Is Oregon's Medicaid reform plan working? 4 things to know

Reforms intended to integrate care and save money in the Oregon Health Plan, the state's $6 billion Medicaid program, have produced mixed results in the first five years, according to the Portland Tribune.

Pushed through by former Democratic Gov. John Kitzhaber, MD, the reforms combined physicians, hospitals, local care companies and payers into coordinated care organizations. These CCOs integrated physical, mental and dental health in an effort to curb costs and improve the quality of care, according to the Portland Tribune, which is looking at the Medicaid reforms in a series of reports.

Here are four key takeaways from the first report in the series:

1. A state-funded report, conducted by Portland-based Oregon Health & Science University, found the reforms improved care quality and reduced the overall amount the state pays to care organizations for the plan. The OHSU report found the amount the state paid over the past five years stayed at or below 3.4 percent growth, which was the spending cap, according to the report.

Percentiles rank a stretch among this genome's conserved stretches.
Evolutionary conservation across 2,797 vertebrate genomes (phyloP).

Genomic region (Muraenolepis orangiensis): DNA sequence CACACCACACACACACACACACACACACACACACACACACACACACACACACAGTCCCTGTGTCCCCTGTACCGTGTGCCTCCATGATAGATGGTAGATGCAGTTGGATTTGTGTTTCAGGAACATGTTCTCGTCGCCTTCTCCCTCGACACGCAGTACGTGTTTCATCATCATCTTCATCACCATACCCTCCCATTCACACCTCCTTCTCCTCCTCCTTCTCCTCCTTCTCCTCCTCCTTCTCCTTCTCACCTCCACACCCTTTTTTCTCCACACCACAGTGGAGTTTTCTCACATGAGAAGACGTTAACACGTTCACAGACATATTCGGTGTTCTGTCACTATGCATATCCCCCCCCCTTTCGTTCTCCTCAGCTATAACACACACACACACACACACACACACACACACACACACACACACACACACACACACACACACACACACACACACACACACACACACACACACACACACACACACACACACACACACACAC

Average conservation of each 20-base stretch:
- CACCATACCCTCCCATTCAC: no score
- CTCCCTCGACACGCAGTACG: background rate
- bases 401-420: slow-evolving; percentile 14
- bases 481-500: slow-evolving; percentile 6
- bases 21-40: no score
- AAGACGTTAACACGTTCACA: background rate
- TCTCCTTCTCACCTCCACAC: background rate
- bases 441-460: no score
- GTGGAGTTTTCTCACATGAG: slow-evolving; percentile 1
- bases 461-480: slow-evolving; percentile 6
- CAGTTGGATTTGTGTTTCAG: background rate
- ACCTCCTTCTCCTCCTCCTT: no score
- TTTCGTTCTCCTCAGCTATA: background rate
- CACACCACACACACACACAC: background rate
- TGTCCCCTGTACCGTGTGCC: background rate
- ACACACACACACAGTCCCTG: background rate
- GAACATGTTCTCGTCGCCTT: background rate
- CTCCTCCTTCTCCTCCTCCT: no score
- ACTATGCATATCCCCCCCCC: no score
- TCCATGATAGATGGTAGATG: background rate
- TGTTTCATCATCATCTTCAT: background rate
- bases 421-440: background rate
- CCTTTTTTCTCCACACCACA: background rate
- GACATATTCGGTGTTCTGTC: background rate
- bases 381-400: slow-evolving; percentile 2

2. The Portland Tribune found new internal state records that show the cost of per-member care provided by the CCOs has increased by between 6.7 percent and 8.7 percent every year since 2014, when Medicaid expansion dramatically increased enrollment in the program.

3. The cost increases are driven largely by drug price hikes and hospital costs, according to the report.

4. Some of the nonprofits involved with the CCOs are reporting significant losses due to the reforms. CareOregon, one such nonprofit, reported what the Portland Tribune calls "massive" operating losses in 2017. Another nonprofit, Family Care, stopped serving Medicaid beneficiaries because it couldn't sustain the losses and has sued the state for higher reimbursement, according to the report.

Read the full article here.

 

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